The aim of this module is to introduce students to the subject specialism that is criminology using a topic based approach. Students examine how we can make sense of crime and criminality by exploring some key areas of debate and controversy within the discipline of criminology.
The aim of this module is to introduce constables to the model of Criminal Justice System (CJS) operationalised in England and Wales and to aide their understanding of their role within it. This will involve an explanation of the CJS and the legislation, processes and procedures that support it; the fundamental principles which support the exercise of police powers; case management and the legislative requirements for ethical recording and gathering of investigative material.
Evidence-based practice is increasingly being recognised and promoted in the field of criminal justice and social policy. This module will build upon previous learning at level 4 and reflects the developments in using robust research evidence to design, develop and implement innovative and effective solutions to prevent and reduce crime. The course reflects the widespread adoption of what Welsh and Harris (2013: 174) describe as ‘a new normative value’ in that criminal justice and responses to crime should adopt programmes and interventions that have been proved effective through evaluation research.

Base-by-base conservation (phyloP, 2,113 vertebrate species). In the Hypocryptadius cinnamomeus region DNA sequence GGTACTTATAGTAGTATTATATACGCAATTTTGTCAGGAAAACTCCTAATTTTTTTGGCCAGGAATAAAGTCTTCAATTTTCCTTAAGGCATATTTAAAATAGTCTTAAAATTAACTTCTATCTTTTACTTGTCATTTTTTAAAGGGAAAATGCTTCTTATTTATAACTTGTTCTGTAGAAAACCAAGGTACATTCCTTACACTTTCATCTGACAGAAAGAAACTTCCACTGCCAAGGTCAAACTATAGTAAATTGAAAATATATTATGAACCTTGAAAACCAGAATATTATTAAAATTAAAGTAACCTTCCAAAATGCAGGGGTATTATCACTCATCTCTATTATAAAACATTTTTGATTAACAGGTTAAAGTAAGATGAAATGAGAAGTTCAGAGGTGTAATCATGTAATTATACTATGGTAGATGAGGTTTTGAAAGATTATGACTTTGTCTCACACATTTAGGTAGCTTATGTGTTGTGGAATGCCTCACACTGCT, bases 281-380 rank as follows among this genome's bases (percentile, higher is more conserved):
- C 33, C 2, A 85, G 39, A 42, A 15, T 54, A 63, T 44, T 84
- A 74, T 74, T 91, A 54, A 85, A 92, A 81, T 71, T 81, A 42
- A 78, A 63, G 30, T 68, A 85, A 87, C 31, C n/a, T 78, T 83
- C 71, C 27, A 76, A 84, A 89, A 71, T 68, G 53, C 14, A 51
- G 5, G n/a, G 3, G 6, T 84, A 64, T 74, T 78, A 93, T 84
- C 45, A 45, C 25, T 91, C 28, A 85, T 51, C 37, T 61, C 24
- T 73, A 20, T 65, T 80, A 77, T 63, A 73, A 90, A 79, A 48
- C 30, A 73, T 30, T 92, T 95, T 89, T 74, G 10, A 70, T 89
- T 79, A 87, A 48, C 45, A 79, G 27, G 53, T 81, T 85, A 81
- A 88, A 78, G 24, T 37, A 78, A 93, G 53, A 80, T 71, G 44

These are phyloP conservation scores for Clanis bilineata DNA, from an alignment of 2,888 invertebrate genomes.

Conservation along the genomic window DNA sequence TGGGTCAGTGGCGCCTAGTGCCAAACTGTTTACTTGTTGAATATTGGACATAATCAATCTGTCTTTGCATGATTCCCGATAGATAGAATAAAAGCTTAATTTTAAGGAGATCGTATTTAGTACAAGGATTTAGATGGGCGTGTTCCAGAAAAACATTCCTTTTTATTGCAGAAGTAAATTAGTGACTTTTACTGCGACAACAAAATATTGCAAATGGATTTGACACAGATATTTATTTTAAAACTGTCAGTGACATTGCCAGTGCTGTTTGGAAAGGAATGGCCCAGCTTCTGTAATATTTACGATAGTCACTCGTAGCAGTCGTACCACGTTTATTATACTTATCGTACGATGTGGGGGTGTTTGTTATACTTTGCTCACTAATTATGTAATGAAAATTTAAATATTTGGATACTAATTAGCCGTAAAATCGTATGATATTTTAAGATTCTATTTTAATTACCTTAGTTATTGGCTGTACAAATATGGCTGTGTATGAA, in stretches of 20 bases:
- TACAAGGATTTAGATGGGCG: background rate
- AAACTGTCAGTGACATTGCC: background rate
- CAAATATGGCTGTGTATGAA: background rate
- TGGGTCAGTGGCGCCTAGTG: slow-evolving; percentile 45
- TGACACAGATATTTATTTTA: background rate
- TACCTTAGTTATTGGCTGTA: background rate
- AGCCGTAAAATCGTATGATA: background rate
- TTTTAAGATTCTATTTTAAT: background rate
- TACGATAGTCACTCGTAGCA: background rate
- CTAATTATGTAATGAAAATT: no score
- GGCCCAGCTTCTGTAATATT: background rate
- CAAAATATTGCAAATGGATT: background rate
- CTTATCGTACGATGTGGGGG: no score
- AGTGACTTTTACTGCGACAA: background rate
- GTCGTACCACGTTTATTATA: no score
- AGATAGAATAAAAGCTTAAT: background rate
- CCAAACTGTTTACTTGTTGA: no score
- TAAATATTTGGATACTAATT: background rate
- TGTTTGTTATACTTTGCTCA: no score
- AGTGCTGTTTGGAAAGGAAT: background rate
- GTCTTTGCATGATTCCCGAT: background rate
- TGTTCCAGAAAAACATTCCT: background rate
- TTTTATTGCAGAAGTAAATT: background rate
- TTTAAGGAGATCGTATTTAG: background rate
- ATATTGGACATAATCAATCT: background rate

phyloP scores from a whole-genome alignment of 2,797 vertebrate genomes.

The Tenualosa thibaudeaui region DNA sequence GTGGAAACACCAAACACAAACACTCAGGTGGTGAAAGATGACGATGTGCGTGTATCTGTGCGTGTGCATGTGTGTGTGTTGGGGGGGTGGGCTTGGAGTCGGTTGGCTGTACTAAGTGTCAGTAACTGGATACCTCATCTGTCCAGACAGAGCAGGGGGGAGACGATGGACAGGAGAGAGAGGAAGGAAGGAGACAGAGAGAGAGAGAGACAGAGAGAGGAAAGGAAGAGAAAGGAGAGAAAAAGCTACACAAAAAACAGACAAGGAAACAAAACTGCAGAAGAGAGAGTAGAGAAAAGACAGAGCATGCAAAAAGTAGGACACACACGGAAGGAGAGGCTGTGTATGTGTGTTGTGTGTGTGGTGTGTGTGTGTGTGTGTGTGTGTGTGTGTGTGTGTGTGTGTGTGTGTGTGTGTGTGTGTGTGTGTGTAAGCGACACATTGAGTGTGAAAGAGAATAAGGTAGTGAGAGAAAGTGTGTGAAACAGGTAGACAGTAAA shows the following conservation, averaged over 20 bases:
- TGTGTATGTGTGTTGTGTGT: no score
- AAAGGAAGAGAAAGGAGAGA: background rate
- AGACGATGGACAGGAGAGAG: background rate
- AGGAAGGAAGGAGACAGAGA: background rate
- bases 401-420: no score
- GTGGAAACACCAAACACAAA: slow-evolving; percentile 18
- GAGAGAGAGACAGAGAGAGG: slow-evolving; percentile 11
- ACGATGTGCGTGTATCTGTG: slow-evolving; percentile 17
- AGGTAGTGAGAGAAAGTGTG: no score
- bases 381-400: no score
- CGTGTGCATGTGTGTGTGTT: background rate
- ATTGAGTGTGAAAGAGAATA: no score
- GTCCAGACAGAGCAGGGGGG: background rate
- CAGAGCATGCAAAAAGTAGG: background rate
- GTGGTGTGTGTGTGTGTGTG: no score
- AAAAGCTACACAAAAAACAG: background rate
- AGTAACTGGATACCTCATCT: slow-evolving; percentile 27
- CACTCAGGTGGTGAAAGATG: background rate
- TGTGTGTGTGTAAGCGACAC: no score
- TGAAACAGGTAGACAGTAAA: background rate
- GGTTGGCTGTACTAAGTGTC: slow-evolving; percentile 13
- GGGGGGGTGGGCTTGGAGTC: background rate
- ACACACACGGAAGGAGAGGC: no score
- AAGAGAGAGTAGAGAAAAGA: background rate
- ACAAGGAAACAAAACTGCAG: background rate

This module will build upon the learning developed in the Ethical Decision-Making module at level 4 with strong links made to policing diverse communities with different values, ethics and norms, whilst also examining how traditions and culture can impact upon police conduct. This will illustrate how, as a Police Officer, you are expected to exercise your daily duties ‘without fear or favour’ but this does not mean that there are not barriers to overcome and you will be encouraged to critically reflect upon these barriers such as- language, cross cultural differences and personal circumstances and differential understanding of UK law, policy and practice.
This module will examine vulnerability and risk through a multi-disciplinary lens. Police officers will come into contact on a regular basis those who are deemed to be vulnerable of becoming a victim of crime or become involved in criminal or deviant behaviour. As such, a broad understanding of key issues, policies and interventions is vital for those that wish to engage in Policing as a profession.
This module will draw against the learning undertaken at level 4 and addresses one of the classic debates within both criminology and security management: ‘social’ vs. ‘situational’ approaches to crime prevention. The former locates crime within the complex framework of the social environments that supposedly produce it, and typically recommends multi-levelled, multi-agency responses that draw together local councils, police, probation services, health and education providers (amongst others).
You will be required to complete a research project/dissertation. This builds on previous study undertaken at Level 5, with the expectation that you will have a fundamental theoretical knowledge of the research process and ethics, as well as being skilled at critically evaluating published research. This provides you with the opportunity to put into practice the knowledge and skills of research that have been developed under supervision of an experienced academic. This module will refine your skills regarding formulating informed research questions, design studies for the identified research purposes, carry out the planned research, interpret the data and then evaluate the findings and the study as a whole.